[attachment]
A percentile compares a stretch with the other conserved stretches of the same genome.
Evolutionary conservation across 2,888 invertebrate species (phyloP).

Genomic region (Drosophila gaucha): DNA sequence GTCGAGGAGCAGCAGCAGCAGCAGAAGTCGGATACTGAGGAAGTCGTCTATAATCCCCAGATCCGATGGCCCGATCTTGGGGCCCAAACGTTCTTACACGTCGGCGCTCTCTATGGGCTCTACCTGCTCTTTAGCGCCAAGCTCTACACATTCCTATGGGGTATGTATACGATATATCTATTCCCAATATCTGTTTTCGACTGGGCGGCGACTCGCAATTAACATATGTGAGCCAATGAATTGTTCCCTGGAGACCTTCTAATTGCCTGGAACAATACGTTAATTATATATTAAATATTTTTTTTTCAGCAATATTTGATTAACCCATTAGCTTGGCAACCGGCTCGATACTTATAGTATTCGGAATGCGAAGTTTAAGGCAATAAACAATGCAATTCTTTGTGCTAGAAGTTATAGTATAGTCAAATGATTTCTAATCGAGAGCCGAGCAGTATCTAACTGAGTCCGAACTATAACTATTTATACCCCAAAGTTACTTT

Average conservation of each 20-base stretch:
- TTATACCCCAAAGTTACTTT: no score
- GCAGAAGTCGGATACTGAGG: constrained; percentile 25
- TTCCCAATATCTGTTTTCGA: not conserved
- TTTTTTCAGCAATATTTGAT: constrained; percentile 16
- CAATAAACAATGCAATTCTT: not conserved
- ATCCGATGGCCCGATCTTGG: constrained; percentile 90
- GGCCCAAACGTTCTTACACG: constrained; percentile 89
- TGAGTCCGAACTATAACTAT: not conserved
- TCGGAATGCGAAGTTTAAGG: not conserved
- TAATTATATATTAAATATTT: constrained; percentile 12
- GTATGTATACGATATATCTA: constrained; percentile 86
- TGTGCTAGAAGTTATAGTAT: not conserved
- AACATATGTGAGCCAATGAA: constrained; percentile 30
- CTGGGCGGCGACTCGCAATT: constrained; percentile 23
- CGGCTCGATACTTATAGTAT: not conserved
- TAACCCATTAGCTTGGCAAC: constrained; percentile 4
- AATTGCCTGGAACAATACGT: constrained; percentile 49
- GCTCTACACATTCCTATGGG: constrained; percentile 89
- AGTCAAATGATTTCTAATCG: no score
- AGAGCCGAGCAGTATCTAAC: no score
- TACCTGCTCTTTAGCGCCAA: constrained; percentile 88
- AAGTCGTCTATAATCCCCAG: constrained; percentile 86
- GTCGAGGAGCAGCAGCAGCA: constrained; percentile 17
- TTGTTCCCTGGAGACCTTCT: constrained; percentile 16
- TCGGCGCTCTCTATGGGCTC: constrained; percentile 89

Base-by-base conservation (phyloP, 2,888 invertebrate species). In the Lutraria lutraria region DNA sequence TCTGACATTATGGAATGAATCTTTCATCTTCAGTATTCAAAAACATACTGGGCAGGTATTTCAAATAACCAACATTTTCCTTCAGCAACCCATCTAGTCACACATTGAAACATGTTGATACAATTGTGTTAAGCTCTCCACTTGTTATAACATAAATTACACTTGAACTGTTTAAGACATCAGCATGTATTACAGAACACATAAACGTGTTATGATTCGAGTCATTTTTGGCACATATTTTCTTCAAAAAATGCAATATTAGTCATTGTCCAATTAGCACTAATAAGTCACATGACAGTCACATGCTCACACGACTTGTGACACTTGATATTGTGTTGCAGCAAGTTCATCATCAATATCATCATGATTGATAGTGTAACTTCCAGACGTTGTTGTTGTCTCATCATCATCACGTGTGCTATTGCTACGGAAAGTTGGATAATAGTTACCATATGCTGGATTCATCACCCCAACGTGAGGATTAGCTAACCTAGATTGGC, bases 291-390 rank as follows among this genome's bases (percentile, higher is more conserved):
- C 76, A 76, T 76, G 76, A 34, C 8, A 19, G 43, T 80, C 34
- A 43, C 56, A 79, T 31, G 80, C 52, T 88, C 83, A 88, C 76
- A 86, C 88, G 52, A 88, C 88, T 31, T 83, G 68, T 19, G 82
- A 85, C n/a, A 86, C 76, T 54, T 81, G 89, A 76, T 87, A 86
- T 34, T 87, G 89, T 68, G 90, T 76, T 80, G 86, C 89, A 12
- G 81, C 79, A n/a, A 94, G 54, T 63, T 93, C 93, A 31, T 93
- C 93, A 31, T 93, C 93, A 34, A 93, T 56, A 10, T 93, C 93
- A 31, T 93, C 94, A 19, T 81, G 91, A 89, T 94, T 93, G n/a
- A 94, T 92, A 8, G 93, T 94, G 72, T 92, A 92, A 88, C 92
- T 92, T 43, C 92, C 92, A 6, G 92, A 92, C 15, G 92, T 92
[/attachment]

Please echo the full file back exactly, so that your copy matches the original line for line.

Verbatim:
A percentile compares a stretch with the other conserved stretches of the same genome.
Evolutionary conservation across 2,888 invertebrate species (phyloP).

Genomic region (Drosophila gaucha): DNA sequence GTCGAGGAGCAGCAGCAGCAGCAGAAGTCGGATACTGAGGAAGTCGTCTATAATCCCCAGATCCGATGGCCCGATCTTGGGGCCCAAACGTTCTTACACGTCGGCGCTCTCTATGGGCTCTACCTGCTCTTTAGCGCCAAGCTCTACACATTCCTATGGGGTATGTATACGATATATCTATTCCCAATATCTGTTTTCGACTGGGCGGCGACTCGCAATTAACATATGTGAGCCAATGAATTGTTCCCTGGAGACCTTCTAATTGCCTGGAACAATACGTTAATTATATATTAAATATTTTTTTTTCAGCAATATTTGATTAACCCATTAGCTTGGCAACCGGCTCGATACTTATAGTATTCGGAATGCGAAGTTTAAGGCAATAAACAATGCAATTCTTTGTGCTAGAAGTTATAGTATAGTCAAATGATTTCTAATCGAGAGCCGAGCAGTATCTAACTGAGTCCGAACTATAACTATTTATACCCCAAAGTTACTTT

Average conservation of each 20-base stretch:
- TTATACCCCAAAGTTACTTT: no score
- GCAGAAGTCGGATACTGAGG: constrained; percentile 25
- TTCCCAATATCTGTTTTCGA: not conserved
- TTTTTTCAGCAATATTTGAT: constrained; percentile 16
- CAATAAACAATGCAATTCTT: not conserved
- ATCCGATGGCCCGATCTTGG: constrained; percentile 90
- GGCCCAAACGTTCTTACACG: constrained; percentile 89
- TGAGTCCGAACTATAACTAT: not conserved
- TCGGAATGCGAAGTTTAAGG: not conserved
- TAATTATATATTAAATATTT: constrained; percentile 12
- GTATGTATACGATATATCTA: constrained; percentile 86
- TGTGCTAGAAGTTATAGTAT: not conserved
- AACATATGTGAGCCAATGAA: constrained; percentile 30
- CTGGGCGGCGACTCGCAATT: constrained; percentile 23
- CGGCTCGATACTTATAGTAT: not conserved
- TAACCCATTAGCTTGGCAAC: constrained; percentile 4
- AATTGCCTGGAACAATACGT: constrained; percentile 49
- GCTCTACACATTCCTATGGG: constrained; percentile 89
- AGTCAAATGATTTCTAATCG: no score
- AGAGCCGAGCAGTATCTAAC: no score
- TACCTGCTCTTTAGCGCCAA: constrained; percentile 88
- AAGTCGTCTATAATCCCCAG: constrained; percentile 86
- GTCGAGGAGCAGCAGCAGCA: constrained; percentile 17
- TTGTTCCCTGGAGACCTTCT: constrained; percentile 16
- TCGGCGCTCTCTATGGGCTC: constrained; percentile 89

Base-by-base conservation (phyloP, 2,888 invertebrate species). In the Lutraria lutraria region DNA sequence TCTGACATTATGGAATGAATCTTTCATCTTCAGTATTCAAAAACATACTGGGCAGGTATTTCAAATAACCAACATTTTCCTTCAGCAACCCATCTAGTCACACATTGAAACATGTTGATACAATTGTGTTAAGCTCTCCACTTGTTATAACATAAATTACACTTGAACTGTTTAAGACATCAGCATGTATTACAGAACACATAAACGTGTTATGATTCGAGTCATTTTTGGCACATATTTTCTTCAAAAAATGCAATATTAGTCATTGTCCAATTAGCACTAATAAGTCACATGACAGTCACATGCTCACACGACTTGTGACACTTGATATTGTGTTGCAGCAAGTTCATCATCAATATCATCATGATTGATAGTGTAACTTCCAGACGTTGTTGTTGTCTCATCATCATCACGTGTGCTATTGCTACGGAAAGTTGGATAATAGTTACCATATGCTGGATTCATCACCCCAACGTGAGGATTAGCTAACCTAGATTGGC, bases 291-390 rank as follows among this genome's bases (percentile, higher is more conserved):
- C 76, A 76, T 76, G 76, A 34, C 8, A 19, G 43, T 80, C 34
- A 43, C 56, A 79, T 31, G 80, C 52, T 88, C 83, A 88, C 76
- A 86, C 88, G 52, A 88, C 88, T 31, T 83, G 68, T 19, G 82
- A 85, C n/a, A 86, C 76, T 54, T 81, G 89, A 76, T 87, A 86
- T 34, T 87, G 89, T 68, G 90, T 76, T 80, G 86, C 89, A 12
- G 81, C 79, A n/a, A 94, G 54, T 63, T 93, C 93, A 31, T 93
- C 93, A 31, T 93, C 93, A 34, A 93, T 56, A 10, T 93, C 93
- A 31, T 93, C 94, A 19, T 81, G 91, A 89, T 94, T 93, G n/a
- A 94, T 92, A 8, G 93, T 94, G 72, T 92, A 92, A 88, C 92
- T 92, T 43, C 92, C 92, A 6, G 92, A 92, C 15, G 92, T 92